Tablet vs. 2-in-1

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Tablet vs. 2-in-1. Which is right for me?

By their nature, 2-in-1s borrow features from both traditional laptops and tablets. And as with any hybrid device, the combination brings advantages and disadvantages.

Shoppers with no interest in tablet functionality are likely to buy a regular laptop, so there is little need to compare 2-in-1s to laptops. The laptop nearly always "wins" -- unless the 2-in-1's additional tablet features are truly desired.

Comparing 2-in-1 laptops to tablets is a more pertinent analysis. The tablet in a 2-in-1 is fully functional, creating a true option for consumers who think they might want additional laptop functionality along with their touch screen tablet. This article presents the relative pros and cons of 2-in-1s versus standalone slate-style tablets.

Comparing tablets and 2-in-1s

First, let's review what we're talking about:

  • Tablet: A tablet is a highly portable PC whose primary interface is a touch screen that occupies the full length/width of the device but whose speaker and microphone are not positioned for hand-held calling. For more, see What is a tablet?
  • 2-in-1 laptop: The 2-in-1 is a combination of laptop and a tablet. A "2-in-1 Attached" model keeps the keyboard and screen connected. A "2-in-1 Detachable" system allows the screen to be physically separated from the keyboard for use as a standalone tablet. For more, see What is a 2-in-1?

As shown in the following table, deciding whether a 2-in-1 or a regular tablet is the best choice for you or your company will mean balancing the added features you seek against the ones you might lose.

Advantages of 2-in-1

Compared to a standalone tablet, a 2-in-1 has these advantages:

  • Computing power: With full PC operating systems and faster processors, most 2-in-1s can handle more advanced computing tasks than tablets. So a 2-in-1 has more all-around flexibility to offset its heavier weight.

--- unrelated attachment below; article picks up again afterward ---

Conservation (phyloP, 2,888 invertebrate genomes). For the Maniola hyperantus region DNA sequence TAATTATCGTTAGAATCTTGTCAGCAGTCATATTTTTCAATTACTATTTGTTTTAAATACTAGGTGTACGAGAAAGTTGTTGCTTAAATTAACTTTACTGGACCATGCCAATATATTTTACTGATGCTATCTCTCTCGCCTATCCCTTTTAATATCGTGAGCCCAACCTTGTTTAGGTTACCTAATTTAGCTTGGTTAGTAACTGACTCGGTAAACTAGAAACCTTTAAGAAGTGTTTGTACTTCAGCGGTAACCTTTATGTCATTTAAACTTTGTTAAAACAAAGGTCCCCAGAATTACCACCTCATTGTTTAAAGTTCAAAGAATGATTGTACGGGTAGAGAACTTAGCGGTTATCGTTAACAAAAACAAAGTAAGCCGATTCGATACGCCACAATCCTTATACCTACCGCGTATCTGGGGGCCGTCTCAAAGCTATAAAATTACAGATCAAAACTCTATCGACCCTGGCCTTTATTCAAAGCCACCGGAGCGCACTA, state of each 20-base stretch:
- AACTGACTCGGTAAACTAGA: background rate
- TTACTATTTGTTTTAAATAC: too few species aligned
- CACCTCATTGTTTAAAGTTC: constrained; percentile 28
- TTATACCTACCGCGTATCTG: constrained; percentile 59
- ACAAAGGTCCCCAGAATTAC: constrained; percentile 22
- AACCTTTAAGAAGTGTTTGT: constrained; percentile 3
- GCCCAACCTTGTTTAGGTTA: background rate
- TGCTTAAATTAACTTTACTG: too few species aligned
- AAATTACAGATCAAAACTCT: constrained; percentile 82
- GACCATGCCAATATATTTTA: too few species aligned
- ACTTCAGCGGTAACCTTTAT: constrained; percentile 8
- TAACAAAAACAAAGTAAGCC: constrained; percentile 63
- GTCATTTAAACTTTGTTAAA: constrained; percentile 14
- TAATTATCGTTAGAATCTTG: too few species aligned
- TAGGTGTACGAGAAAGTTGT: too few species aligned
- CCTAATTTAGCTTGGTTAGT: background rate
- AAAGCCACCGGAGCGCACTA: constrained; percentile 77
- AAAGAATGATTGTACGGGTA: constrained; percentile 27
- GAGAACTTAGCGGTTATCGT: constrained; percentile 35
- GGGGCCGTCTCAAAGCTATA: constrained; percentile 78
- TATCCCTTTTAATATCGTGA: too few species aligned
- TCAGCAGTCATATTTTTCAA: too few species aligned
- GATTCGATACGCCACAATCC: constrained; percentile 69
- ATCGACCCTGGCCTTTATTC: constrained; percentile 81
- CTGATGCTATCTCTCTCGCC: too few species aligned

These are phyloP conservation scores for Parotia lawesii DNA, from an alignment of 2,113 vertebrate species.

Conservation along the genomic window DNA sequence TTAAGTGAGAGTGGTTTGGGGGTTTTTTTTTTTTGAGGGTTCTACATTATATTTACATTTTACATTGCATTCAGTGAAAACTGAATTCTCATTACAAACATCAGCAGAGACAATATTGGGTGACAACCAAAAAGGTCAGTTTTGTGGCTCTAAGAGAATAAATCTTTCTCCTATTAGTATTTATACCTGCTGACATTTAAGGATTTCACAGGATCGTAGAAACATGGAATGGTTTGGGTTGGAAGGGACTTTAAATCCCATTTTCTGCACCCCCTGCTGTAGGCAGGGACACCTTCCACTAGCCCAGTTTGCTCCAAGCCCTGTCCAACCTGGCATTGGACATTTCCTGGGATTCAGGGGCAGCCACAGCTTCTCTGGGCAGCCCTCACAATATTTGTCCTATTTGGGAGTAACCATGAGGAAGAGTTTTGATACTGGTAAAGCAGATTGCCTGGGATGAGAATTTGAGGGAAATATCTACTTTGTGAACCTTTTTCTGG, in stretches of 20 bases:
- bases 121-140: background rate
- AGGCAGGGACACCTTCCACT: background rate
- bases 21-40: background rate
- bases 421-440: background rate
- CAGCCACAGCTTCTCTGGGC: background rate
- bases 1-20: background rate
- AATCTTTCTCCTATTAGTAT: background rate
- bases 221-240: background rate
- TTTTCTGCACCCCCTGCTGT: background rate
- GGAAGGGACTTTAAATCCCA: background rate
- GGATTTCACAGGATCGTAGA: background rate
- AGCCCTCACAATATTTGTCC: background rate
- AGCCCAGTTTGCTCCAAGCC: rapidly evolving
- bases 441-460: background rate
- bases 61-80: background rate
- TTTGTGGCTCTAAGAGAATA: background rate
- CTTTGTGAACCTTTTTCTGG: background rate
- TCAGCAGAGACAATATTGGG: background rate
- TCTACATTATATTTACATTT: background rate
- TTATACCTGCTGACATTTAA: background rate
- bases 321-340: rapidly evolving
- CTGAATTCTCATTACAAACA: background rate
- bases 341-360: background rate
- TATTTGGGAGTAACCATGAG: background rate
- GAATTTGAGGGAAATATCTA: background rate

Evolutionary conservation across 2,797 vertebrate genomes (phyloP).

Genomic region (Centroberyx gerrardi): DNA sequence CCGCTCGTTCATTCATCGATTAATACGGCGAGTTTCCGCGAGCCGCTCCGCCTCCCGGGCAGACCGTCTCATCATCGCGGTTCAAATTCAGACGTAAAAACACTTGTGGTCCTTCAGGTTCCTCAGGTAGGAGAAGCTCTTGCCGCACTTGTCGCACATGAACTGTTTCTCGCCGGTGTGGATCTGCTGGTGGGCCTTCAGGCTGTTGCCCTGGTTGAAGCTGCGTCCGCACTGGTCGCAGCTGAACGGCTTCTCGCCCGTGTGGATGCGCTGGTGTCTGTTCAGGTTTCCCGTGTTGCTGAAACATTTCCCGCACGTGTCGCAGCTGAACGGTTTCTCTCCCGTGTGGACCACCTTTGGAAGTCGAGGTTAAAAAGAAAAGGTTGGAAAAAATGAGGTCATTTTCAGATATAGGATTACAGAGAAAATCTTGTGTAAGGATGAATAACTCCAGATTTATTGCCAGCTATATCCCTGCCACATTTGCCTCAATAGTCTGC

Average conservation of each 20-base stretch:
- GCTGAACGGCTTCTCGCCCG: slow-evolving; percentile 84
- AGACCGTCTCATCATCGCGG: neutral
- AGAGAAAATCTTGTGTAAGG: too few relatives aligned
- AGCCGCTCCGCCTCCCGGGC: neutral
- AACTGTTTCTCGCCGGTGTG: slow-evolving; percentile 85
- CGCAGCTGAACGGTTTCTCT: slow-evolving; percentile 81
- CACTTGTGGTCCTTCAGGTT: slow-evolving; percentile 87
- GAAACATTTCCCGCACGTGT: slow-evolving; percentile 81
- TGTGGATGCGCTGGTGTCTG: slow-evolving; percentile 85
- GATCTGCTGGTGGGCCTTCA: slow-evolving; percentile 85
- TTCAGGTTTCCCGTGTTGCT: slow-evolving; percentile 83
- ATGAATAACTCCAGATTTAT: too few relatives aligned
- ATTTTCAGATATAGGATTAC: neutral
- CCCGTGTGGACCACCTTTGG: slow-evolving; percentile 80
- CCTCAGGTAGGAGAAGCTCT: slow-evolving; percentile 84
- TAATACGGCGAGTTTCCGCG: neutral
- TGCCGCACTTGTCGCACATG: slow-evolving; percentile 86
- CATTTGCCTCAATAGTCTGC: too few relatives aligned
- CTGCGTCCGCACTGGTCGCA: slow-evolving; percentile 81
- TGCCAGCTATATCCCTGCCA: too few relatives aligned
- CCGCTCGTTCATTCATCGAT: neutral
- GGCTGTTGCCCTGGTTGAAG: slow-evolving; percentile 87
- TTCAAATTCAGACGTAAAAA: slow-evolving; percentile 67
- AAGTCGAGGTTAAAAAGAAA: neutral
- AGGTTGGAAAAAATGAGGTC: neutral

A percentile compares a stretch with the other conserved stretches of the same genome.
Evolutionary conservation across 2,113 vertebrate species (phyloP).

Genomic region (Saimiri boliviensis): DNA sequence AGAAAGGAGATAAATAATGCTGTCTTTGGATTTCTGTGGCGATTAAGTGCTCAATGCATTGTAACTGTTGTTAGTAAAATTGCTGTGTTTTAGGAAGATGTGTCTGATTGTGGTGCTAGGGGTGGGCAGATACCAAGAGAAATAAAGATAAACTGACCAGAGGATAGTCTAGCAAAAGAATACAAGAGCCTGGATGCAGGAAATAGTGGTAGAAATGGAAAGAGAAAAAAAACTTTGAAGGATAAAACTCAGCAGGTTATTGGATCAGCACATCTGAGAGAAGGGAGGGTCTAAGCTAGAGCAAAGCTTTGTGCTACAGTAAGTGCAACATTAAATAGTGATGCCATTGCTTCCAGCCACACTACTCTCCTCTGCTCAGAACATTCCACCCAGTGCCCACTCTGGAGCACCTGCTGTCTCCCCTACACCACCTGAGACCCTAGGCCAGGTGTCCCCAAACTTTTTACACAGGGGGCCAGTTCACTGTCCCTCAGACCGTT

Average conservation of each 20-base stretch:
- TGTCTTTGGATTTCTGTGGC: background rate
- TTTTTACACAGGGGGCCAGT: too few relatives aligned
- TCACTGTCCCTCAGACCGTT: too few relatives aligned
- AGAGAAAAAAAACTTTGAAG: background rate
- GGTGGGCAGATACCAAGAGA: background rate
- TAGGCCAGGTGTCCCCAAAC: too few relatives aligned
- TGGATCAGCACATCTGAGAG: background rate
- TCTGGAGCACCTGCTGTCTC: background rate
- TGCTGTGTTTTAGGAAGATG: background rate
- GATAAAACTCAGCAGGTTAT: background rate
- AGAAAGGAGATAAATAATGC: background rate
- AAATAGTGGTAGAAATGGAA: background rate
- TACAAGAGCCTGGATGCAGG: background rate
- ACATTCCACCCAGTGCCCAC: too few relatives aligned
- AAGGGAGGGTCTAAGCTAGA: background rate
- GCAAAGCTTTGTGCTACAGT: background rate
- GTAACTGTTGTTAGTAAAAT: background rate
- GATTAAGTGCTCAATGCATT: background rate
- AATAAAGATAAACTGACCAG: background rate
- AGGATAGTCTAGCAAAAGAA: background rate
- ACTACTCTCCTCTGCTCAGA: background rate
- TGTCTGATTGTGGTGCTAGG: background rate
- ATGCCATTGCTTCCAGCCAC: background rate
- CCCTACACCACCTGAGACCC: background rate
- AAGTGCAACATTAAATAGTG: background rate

• Ports and docking: 2-in-1s are more easily expandable than tablets, with many models offering multiple ports and slots for attaching disk drives, monitors, etc. 2-in-1s may be more durable, too (see "Durability" at right).
  • Office use: Business users of 2-in-1s may first focus on their value as keyboard-equipped laptop replacements, but soon find the tablet option ideal for note-taking, touch screen data entry, presentations, and so on.
  • Multitasking: The more traditional PC capabilities of a 2-in-1 allow you to keep multiple applications and program windows open at the same time and switch between them more easily than with a tablet.

Advantages of a Tablet

Compared to a 2-in-1, a standalone tablet has these advantages:

  • Weight: Stand-alone tablets will typically be lighter than 2-in-1s, so they're a good choice for long periods of steady use in tablet form. But be sure to look at the specifications. Some very thin and light 2-in-1s are available today.
  • Durability: This is a double-edged sword. A stand-alone tablet has fewer moving/external parts than a 2-in-1 (360° hinges, keyboards, etc.), but the touch screen in a 2-in-1 typically sits within a sturdier laptop-style frame.
  • Field use: Road warriors who initially choose a tablet for its easy portability are often happy to learn how many full office-style applications (spreadsheets, etc.) they can run, especially if equipped with a stylus for data entry.
  • Battery life: Unless the competing 2-in-1 has multiple batteries, a standalone tablet will generally last longer unplugged, as it is only powering the tablet and touch screen rather than an entire PC.
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